10) Clean out. You do NOT need to retain all bank statements, pay stubs, utility bills, etc. for your entire lifetime. Do your loved ones a favor: Purge and shred. Here’s a guide to what to keep and how long.

A Few More

Don’t forget the little things, like the location of spare keys and security codes; pet and plant and pool care instructions; and little quirks like the fact that you keep extra cash in a secret soup-can safe.

Once you finish with these ideas for your stay-at-home to-do list, maybe the stay-at-home order will have lifted and we’ll all be back to normal to-dos: Target, the farmer’s market, the bank, the beauty shop. Those were the days.

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Robert B. Fleming


Robert Fleming is a Fellow of both the American College of Trust and Estate Counsel and the National Academy of Elder Law Attorneys. He has been certified as a Specialist in Estate and Trust Law by the State Bar of Arizona‘s Board of Legal Specialization, and he is also a Certified Elder Law Attorney by the National Elder Law Foundation. Robert has a long history of involvement in local, state and national organizations. He is most proud of his instrumental involvement in the Special Needs Alliance, the premier national organization for lawyers dealing with special needs trusts and planning.

Robert has two adult children, two young grandchildren and a wife of over fifty years. He is devoted to all of them. He is also very fond of Rosalind Franklin (his office companion corgi), and his homebound cat Muninn. He just likes people, their pets and their stories.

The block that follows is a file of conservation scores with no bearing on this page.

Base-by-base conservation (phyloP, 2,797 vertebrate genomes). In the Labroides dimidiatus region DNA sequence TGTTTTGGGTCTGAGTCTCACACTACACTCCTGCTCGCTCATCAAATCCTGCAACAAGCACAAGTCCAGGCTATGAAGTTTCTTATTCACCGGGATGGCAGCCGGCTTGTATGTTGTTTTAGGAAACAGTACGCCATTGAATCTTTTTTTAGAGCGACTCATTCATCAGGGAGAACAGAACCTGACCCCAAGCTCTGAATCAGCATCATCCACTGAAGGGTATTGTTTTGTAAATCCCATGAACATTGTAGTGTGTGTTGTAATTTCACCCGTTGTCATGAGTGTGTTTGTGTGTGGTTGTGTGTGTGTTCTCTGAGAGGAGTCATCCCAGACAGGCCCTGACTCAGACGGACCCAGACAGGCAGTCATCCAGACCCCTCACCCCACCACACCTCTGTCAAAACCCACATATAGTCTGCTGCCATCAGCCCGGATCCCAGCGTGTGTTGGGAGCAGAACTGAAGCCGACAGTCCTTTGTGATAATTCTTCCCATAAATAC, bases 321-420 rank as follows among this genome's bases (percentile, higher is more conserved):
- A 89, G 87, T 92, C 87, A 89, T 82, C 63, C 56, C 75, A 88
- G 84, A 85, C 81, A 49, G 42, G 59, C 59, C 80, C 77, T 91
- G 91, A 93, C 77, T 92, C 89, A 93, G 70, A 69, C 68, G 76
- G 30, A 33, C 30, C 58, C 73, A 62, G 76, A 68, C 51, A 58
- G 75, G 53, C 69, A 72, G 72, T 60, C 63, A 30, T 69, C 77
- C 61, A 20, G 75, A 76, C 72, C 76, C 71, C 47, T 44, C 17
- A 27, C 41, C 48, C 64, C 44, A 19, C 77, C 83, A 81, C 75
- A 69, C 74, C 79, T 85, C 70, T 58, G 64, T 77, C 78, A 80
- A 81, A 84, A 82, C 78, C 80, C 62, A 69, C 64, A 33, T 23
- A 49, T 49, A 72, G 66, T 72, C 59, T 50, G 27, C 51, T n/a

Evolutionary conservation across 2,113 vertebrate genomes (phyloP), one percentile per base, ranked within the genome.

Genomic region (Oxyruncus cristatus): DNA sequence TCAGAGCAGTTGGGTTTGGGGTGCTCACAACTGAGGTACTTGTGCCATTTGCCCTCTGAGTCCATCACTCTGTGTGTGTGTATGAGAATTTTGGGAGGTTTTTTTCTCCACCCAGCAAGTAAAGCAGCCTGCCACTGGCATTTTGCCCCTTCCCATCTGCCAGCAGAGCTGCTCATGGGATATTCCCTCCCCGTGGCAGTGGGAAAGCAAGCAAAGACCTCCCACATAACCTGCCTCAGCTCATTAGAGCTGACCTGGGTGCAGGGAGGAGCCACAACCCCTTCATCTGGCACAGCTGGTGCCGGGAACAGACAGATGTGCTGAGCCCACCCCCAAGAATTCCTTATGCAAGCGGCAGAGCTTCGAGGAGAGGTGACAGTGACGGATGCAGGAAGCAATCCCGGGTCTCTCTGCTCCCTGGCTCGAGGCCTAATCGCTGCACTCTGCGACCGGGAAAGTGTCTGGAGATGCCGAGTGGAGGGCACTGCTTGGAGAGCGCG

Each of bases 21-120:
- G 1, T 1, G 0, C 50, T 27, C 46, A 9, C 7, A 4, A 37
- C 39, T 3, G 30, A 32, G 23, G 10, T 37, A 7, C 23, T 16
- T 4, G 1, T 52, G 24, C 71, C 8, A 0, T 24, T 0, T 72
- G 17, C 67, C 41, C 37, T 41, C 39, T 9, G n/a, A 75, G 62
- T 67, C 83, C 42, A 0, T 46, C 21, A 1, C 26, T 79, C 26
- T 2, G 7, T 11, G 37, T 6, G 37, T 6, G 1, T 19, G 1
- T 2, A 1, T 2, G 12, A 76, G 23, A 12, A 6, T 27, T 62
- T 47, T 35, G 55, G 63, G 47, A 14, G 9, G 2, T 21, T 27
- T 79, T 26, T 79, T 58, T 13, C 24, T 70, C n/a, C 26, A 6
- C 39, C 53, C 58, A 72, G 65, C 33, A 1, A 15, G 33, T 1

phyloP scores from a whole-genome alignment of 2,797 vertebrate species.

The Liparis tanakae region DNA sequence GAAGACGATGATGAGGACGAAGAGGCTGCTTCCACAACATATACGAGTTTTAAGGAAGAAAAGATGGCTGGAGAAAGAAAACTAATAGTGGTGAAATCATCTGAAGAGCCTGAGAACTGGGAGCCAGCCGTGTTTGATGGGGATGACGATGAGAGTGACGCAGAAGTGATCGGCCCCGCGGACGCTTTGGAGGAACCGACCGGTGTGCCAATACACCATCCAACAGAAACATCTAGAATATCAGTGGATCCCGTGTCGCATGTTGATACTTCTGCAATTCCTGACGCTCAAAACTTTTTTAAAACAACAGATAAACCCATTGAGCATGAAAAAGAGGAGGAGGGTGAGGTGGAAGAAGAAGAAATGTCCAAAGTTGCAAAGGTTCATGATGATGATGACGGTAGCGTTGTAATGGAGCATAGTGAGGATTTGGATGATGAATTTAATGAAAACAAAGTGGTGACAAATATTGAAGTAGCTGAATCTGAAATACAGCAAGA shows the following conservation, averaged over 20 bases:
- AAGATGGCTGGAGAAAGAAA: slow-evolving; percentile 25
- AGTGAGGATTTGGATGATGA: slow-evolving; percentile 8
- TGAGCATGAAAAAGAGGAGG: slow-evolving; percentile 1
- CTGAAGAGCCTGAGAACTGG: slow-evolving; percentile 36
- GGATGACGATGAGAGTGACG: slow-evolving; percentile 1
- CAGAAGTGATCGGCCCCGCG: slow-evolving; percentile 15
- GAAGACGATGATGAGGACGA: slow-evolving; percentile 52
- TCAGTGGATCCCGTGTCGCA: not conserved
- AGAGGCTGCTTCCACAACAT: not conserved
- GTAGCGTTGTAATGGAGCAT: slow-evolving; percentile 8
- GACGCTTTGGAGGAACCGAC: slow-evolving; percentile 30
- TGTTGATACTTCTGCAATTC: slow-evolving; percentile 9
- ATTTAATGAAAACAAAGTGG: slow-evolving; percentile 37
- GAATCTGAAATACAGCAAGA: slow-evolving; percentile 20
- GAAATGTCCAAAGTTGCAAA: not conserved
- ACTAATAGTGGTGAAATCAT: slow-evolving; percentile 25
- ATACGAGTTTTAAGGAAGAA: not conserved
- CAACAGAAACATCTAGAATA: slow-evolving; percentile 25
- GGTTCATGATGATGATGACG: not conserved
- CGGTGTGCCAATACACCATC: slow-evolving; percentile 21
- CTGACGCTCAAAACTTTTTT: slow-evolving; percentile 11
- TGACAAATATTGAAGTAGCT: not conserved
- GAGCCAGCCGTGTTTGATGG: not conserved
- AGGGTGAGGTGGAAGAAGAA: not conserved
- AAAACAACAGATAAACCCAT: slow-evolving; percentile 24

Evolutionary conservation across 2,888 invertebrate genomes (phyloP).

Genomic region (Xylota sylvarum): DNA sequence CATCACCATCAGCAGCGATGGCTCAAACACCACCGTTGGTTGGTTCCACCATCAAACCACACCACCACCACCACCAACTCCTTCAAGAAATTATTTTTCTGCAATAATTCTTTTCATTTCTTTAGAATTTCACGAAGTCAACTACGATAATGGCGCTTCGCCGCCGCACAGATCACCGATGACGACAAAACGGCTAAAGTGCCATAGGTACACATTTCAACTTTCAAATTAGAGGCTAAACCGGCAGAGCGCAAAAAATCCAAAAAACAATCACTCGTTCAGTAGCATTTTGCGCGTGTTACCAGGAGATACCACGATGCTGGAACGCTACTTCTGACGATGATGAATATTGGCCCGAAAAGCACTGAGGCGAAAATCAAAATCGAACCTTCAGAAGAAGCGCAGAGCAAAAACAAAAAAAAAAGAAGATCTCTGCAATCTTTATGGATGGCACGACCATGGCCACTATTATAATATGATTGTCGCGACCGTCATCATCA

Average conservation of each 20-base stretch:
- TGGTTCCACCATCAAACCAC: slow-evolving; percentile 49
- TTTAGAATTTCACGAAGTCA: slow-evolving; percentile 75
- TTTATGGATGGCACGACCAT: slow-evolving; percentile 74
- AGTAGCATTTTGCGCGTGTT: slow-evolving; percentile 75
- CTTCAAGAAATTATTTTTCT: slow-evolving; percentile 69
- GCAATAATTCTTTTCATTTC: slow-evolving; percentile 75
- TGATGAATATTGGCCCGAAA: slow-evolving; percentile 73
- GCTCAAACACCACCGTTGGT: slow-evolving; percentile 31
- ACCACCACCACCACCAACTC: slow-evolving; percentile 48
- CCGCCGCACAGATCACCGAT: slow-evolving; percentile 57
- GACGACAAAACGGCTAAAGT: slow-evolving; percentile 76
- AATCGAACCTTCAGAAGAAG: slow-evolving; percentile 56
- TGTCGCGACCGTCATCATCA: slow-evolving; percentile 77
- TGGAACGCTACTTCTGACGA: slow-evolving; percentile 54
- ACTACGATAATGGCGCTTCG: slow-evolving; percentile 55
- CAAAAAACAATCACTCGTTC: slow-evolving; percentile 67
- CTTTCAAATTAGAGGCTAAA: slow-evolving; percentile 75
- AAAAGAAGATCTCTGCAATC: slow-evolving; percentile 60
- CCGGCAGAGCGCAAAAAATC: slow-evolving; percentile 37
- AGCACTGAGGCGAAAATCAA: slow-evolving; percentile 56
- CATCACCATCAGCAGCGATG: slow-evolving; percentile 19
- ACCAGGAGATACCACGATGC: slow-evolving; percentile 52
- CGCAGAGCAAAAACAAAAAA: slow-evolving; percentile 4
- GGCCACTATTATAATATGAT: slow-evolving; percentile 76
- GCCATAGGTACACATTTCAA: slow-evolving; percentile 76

Elizabeth N.R. Friman


Elizabeth Noble Rollings Friman is a principal and licensed fiduciary at Fleming & Curti, PLC. Elizabeth enjoys estate planning and helping families navigate trust and probate administrations. She is passionate about the fiduciary work that she performs as a trustee, personal representative, guardian, and conservator. Elizabeth works with CPAs, financial professionals, case managers, and medical providers to tailor solutions to complex family challenges. Elizabeth is often called upon to serve as a neutral party so that families can avoid protracted legal conflict. Elizabeth relies on the expertise of her team at Fleming & Curti, and as the Firm approaches its third decade, she is proud of the culture of care and consideration that the Firm embodies. Finding workable solutions to sensitive and complex family challenges is something that Elizabeth and the Fleming & Curti team do well.

Amy F. Matheson


Amy Farrell Matheson has worked as an attorney at Fleming & Curti since 2006. A member of the Southern Arizona Estate Planning Council, she is primarily responsible for estate planning and probate matters.

Amy graduated from Wellesley College with a double major in political science and English. She is an honors graduate of Suffolk University Law School and has been admitted to practice in Arizona, Massachusetts, New York, and the District of Columbia.

Prior to joining Fleming & Curti, Amy worked for American Public Television in Boston, and with the international trade group at White & Case, LLP, in Washington, D.C.

Amy’s husband, Tom, is an astronomer at NOIRLab and the Head of Time Domain Services, whose main project is ANTARES. Sadly, this does not involve actual time travel. Amy’s twin daughters are high school students; Finn, her Irish Red and White Setter, remains a puppy at heart.

Famous people's wills

Matthew M. Mansour


Matthew is a law clerk who recently earned his law degree from the University of Arizona James E. Rogers College of Law. His undergraduate degree is in psychology from the University of California, Santa Barbara. Matthew has had a passion for advocacy in the Tucson community since his time as a law student representative in the Workers’ Rights Clinic. He also has worked in both the Pima County Attorney’s Office and the Pima County Public Defender’s Office. He enjoys playing basketball, caring for his cat, and listening to audiobooks narrated by the authors.